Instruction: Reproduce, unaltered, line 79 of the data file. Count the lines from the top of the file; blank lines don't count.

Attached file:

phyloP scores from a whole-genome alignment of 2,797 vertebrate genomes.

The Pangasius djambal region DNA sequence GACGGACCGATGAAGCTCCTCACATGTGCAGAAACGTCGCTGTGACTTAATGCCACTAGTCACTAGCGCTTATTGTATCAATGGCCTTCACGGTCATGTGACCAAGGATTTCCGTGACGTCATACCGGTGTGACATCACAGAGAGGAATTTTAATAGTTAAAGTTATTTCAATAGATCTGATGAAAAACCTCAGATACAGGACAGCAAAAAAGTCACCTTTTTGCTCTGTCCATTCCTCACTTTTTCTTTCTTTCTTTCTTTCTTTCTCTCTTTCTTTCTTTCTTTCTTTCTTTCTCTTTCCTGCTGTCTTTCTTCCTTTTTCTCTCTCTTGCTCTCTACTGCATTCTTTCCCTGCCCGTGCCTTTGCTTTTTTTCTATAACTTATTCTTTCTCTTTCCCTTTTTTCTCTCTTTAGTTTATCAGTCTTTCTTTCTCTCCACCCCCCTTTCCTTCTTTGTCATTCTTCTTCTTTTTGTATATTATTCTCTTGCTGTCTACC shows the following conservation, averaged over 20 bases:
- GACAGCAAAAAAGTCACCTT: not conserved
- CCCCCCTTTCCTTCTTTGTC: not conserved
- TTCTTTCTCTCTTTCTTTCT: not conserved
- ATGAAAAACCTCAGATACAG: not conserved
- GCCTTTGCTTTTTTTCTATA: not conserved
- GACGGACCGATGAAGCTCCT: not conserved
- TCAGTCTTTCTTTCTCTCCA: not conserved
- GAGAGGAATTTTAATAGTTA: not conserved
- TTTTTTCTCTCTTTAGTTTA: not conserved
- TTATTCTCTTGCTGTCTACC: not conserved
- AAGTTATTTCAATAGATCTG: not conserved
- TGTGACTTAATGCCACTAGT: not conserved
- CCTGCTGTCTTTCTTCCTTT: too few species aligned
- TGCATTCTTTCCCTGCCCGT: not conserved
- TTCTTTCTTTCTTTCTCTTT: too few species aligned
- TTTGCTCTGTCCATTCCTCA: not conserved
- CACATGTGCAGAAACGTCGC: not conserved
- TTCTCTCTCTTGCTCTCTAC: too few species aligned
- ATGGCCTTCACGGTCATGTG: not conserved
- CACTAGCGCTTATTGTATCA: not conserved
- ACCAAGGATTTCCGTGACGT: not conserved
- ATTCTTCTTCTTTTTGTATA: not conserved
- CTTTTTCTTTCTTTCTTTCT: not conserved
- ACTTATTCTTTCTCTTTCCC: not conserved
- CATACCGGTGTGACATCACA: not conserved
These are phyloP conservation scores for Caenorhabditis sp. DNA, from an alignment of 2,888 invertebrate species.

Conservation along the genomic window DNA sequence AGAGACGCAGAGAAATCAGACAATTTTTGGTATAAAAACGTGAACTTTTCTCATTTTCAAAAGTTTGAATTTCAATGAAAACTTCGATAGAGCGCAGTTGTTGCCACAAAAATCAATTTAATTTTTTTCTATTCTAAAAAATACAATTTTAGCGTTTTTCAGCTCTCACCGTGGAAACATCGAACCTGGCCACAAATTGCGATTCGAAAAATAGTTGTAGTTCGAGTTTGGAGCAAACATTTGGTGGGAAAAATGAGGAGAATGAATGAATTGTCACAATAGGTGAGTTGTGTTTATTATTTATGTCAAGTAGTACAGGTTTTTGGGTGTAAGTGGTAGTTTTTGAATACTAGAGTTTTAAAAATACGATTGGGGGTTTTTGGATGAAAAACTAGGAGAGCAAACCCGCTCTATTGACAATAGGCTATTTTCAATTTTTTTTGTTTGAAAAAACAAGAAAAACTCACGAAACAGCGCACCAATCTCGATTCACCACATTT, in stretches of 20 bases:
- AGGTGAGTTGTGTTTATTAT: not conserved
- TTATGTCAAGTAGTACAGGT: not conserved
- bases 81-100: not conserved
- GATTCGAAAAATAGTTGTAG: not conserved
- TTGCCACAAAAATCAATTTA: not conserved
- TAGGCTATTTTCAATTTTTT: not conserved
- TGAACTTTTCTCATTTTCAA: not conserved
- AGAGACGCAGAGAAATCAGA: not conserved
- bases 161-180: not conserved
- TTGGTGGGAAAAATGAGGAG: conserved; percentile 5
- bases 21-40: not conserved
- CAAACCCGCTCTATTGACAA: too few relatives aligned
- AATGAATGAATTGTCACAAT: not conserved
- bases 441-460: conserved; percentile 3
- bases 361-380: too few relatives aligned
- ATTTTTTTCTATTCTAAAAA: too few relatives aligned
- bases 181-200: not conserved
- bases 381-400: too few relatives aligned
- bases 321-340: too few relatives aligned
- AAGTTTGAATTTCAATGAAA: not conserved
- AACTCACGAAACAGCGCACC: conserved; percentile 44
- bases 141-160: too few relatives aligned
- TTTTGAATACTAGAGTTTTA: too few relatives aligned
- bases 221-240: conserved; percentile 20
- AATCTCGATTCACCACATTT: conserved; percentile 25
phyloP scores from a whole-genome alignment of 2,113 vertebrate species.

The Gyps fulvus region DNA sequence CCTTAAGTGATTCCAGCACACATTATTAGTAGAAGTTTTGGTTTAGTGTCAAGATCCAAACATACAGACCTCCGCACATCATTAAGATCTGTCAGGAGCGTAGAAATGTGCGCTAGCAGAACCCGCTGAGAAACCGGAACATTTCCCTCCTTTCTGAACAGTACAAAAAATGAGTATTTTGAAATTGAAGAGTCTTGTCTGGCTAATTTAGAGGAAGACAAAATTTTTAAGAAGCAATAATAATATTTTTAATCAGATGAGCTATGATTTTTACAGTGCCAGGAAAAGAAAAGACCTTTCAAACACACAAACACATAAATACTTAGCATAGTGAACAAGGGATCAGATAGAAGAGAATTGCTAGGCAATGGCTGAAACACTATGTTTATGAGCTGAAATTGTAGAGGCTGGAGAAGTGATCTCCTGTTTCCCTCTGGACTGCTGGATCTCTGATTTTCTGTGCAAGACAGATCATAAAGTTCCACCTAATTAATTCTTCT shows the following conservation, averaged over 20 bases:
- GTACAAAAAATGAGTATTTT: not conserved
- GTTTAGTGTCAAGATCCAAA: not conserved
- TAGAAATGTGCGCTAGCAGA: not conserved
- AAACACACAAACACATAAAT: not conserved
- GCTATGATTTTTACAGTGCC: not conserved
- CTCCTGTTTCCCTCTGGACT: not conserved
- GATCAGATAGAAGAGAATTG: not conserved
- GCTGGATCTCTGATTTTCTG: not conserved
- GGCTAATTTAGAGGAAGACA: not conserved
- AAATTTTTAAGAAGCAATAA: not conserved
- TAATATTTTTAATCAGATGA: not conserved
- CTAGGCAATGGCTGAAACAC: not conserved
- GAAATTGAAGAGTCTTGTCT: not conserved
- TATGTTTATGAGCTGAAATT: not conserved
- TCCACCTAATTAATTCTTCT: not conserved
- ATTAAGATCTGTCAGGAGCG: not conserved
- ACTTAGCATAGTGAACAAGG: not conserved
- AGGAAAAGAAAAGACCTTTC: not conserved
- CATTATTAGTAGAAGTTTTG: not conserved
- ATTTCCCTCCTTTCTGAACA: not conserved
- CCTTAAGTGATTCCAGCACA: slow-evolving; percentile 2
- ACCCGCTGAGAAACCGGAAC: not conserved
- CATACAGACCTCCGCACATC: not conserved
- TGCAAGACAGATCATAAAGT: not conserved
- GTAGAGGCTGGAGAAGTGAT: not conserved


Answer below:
- CATACAGACCTCCGCACATC: not conserved